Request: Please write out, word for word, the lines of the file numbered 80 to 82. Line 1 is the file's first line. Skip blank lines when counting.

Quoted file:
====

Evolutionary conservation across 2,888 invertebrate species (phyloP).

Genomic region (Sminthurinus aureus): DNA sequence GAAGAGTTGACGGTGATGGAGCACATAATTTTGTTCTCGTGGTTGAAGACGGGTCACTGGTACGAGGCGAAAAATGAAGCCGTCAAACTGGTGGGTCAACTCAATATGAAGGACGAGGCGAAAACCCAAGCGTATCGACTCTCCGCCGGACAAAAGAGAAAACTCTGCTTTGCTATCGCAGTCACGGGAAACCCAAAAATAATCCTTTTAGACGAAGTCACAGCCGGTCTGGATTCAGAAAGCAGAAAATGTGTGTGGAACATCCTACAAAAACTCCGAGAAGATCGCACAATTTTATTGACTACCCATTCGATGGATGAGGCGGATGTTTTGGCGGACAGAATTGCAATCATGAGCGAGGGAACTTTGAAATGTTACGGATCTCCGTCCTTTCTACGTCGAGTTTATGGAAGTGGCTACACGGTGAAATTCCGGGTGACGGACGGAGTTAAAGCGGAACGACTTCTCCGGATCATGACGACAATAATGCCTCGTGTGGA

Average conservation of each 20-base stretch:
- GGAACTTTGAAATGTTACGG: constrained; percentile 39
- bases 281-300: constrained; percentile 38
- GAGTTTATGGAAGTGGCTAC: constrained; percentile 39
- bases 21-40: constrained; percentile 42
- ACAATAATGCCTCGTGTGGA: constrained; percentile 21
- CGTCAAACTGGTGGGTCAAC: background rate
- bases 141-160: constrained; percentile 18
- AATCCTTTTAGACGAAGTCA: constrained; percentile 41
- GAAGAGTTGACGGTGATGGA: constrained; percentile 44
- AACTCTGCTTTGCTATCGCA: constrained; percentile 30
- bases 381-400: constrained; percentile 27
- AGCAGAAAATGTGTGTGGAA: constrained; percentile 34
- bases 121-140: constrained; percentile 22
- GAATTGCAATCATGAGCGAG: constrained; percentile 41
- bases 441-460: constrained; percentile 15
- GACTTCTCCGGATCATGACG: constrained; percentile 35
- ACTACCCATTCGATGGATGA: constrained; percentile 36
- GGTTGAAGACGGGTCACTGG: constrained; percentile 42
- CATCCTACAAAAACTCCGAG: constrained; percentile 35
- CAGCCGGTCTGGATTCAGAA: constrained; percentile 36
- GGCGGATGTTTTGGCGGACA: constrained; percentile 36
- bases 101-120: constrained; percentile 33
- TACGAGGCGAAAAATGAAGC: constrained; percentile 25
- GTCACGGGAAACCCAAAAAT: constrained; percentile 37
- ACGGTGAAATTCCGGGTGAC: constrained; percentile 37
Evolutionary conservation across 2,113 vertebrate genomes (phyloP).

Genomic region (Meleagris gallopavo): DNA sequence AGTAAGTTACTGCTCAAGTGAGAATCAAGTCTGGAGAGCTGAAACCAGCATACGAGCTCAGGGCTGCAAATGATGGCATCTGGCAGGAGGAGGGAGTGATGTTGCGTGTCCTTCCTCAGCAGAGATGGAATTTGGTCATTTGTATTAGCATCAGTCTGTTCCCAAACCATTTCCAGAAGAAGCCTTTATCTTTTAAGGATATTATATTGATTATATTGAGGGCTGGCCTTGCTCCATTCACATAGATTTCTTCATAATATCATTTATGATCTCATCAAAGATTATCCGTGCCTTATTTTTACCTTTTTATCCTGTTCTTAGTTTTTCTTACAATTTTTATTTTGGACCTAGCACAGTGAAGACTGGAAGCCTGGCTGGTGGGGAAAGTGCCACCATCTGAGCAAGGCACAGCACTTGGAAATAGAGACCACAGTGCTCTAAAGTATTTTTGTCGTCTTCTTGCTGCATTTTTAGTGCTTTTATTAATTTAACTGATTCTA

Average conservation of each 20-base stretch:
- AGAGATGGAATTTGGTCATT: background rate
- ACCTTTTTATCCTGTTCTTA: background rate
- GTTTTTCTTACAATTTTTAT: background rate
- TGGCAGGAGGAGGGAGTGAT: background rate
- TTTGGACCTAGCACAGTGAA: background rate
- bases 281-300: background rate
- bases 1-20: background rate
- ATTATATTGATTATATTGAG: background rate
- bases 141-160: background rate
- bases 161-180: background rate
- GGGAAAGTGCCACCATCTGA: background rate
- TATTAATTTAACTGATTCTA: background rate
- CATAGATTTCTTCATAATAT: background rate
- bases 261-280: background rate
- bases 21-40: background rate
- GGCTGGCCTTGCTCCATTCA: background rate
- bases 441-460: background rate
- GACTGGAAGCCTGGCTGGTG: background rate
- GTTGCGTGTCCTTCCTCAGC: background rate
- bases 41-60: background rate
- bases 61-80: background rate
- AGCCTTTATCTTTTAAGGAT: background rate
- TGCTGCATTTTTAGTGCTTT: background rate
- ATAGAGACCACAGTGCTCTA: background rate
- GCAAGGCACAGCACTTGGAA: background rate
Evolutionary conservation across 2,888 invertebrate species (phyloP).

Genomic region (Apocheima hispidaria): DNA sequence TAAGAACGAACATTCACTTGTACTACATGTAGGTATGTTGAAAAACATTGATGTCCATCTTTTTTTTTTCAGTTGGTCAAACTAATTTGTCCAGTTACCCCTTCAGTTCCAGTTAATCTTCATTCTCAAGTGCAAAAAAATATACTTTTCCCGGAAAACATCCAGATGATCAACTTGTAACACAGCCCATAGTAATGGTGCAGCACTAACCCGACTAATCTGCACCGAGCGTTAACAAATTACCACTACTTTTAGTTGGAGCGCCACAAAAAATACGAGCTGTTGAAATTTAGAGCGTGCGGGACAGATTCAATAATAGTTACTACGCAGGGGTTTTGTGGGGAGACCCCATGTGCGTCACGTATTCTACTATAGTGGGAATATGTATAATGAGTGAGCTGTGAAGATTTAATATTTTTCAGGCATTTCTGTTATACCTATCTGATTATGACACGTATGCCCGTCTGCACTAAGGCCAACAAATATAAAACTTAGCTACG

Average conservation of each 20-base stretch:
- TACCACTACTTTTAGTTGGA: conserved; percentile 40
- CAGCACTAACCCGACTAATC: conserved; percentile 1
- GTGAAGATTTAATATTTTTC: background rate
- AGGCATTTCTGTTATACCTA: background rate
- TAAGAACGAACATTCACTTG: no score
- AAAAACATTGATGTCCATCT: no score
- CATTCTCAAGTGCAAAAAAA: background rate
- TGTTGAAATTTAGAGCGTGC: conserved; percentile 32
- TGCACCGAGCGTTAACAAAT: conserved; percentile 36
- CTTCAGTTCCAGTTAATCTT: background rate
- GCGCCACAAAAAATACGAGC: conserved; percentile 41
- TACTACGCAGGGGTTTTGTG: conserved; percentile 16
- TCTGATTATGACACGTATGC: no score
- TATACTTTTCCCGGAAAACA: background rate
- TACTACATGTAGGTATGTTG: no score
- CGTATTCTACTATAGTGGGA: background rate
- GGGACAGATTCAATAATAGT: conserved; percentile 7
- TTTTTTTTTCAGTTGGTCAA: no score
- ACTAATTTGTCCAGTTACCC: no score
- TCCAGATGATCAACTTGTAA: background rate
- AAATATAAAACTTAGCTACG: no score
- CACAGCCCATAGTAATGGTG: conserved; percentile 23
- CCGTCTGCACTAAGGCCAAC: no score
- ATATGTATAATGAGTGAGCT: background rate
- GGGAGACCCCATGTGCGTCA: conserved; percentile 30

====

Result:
- AAATATAAAACTTAGCTACG: no score
- CACAGCCCATAGTAATGGTG: conserved; percentile 23
- CCGTCTGCACTAAGGCCAAC: no score